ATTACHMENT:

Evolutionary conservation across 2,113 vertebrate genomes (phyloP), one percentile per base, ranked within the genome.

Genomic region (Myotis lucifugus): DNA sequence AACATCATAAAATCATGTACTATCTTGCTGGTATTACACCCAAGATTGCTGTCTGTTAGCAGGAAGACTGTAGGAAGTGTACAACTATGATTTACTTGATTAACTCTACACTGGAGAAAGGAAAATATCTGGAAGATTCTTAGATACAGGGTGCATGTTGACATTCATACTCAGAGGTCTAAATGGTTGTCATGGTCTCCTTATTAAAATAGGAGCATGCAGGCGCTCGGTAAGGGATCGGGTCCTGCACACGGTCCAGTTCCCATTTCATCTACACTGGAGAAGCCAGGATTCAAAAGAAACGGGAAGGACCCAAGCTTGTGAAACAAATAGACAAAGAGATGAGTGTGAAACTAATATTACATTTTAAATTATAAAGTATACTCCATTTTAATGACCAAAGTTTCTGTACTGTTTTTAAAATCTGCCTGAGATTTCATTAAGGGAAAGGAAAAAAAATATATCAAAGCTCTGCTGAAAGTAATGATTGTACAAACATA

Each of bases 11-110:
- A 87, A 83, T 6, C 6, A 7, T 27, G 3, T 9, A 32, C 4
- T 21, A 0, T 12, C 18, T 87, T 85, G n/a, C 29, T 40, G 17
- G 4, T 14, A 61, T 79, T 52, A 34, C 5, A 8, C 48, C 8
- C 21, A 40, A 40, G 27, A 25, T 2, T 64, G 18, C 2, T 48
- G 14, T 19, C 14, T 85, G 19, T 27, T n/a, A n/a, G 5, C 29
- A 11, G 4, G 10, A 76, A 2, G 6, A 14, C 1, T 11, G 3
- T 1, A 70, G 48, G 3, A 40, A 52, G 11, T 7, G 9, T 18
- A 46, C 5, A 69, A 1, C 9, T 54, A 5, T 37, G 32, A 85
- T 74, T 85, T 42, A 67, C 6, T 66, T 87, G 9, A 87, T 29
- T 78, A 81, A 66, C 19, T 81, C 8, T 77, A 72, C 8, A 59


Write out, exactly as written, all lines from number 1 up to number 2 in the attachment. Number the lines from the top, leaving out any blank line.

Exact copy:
Evolutionary conservation across 2,113 vertebrate genomes (phyloP), one percentile per base, ranked within the genome.

Genomic region (Myotis lucifugus): DNA sequence AACATCATAAAATCATGTACTATCTTGCTGGTATTACACCCAAGATTGCTGTCTGTTAGCAGGAAGACTGTAGGAAGTGTACAACTATGATTTACTTGATTAACTCTACACTGGAGAAAGGAAAATATCTGGAAGATTCTTAGATACAGGGTGCATGTTGACATTCATACTCAGAGGTCTAAATGGTTGTCATGGTCTCCTTATTAAAATAGGAGCATGCAGGCGCTCGGTAAGGGATCGGGTCCTGCACACGGTCCAGTTCCCATTTCATCTACACTGGAGAAGCCAGGATTCAAAAGAAACGGGAAGGACCCAAGCTTGTGAAACAAATAGACAAAGAGATGAGTGTGAAACTAATATTACATTTTAAATTATAAAGTATACTCCATTTTAATGACCAAAGTTTCTGTACTGTTTTTAAAATCTGCCTGAGATTTCATTAAGGGAAAGGAAAAAAAATATATCAAAGCTCTGCTGAAAGTAATGATTGTACAAACATA